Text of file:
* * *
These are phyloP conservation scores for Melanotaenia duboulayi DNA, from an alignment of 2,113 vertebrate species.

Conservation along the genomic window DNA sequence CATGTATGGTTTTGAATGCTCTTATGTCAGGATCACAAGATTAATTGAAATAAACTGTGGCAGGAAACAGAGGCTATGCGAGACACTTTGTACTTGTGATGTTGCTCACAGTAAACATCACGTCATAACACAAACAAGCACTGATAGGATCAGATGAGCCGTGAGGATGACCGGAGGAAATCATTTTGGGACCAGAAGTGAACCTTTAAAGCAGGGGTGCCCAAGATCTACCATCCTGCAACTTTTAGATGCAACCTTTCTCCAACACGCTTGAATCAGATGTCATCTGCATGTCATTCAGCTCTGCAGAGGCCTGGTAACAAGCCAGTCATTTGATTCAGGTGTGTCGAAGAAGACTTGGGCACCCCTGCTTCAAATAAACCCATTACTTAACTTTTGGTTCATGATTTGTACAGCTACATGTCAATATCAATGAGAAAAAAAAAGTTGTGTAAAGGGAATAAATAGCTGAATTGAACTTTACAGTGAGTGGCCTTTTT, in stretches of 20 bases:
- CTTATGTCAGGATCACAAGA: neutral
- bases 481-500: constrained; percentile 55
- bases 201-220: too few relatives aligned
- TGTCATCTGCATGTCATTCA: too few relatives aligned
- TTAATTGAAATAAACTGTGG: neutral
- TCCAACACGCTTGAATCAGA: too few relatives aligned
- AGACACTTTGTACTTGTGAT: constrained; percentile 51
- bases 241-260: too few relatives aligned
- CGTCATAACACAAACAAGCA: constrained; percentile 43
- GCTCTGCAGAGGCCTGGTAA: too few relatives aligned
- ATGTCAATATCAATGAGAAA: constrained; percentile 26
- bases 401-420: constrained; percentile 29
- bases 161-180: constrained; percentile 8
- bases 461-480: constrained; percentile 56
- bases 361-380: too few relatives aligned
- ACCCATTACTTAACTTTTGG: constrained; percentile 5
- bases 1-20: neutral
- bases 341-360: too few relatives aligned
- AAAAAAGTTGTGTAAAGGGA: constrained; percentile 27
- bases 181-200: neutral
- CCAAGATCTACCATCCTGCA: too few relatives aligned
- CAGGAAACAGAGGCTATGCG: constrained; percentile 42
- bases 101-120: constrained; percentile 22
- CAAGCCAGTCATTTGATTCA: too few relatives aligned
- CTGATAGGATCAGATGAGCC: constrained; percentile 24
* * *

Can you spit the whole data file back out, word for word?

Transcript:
These are phyloP conservation scores for Melanotaenia duboulayi DNA, from an alignment of 2,113 vertebrate species.

Conservation along the genomic window DNA sequence CATGTATGGTTTTGAATGCTCTTATGTCAGGATCACAAGATTAATTGAAATAAACTGTGGCAGGAAACAGAGGCTATGCGAGACACTTTGTACTTGTGATGTTGCTCACAGTAAACATCACGTCATAACACAAACAAGCACTGATAGGATCAGATGAGCCGTGAGGATGACCGGAGGAAATCATTTTGGGACCAGAAGTGAACCTTTAAAGCAGGGGTGCCCAAGATCTACCATCCTGCAACTTTTAGATGCAACCTTTCTCCAACACGCTTGAATCAGATGTCATCTGCATGTCATTCAGCTCTGCAGAGGCCTGGTAACAAGCCAGTCATTTGATTCAGGTGTGTCGAAGAAGACTTGGGCACCCCTGCTTCAAATAAACCCATTACTTAACTTTTGGTTCATGATTTGTACAGCTACATGTCAATATCAATGAGAAAAAAAAAGTTGTGTAAAGGGAATAAATAGCTGAATTGAACTTTACAGTGAGTGGCCTTTTT, in stretches of 20 bases:
- CTTATGTCAGGATCACAAGA: neutral
- bases 481-500: constrained; percentile 55
- bases 201-220: too few relatives aligned
- TGTCATCTGCATGTCATTCA: too few relatives aligned
- TTAATTGAAATAAACTGTGG: neutral
- TCCAACACGCTTGAATCAGA: too few relatives aligned
- AGACACTTTGTACTTGTGAT: constrained; percentile 51
- bases 241-260: too few relatives aligned
- CGTCATAACACAAACAAGCA: constrained; percentile 43
- GCTCTGCAGAGGCCTGGTAA: too few relatives aligned
- ATGTCAATATCAATGAGAAA: constrained; percentile 26
- bases 401-420: constrained; percentile 29
- bases 161-180: constrained; percentile 8
- bases 461-480: constrained; percentile 56
- bases 361-380: too few relatives aligned
- ACCCATTACTTAACTTTTGG: constrained; percentile 5
- bases 1-20: neutral
- bases 341-360: too few relatives aligned
- AAAAAAGTTGTGTAAAGGGA: constrained; percentile 27
- bases 181-200: neutral
- CCAAGATCTACCATCCTGCA: too few relatives aligned
- CAGGAAACAGAGGCTATGCG: constrained; percentile 42
- bases 101-120: constrained; percentile 22
- CAAGCCAGTCATTTGATTCA: too few relatives aligned
- CTGATAGGATCAGATGAGCC: constrained; percentile 24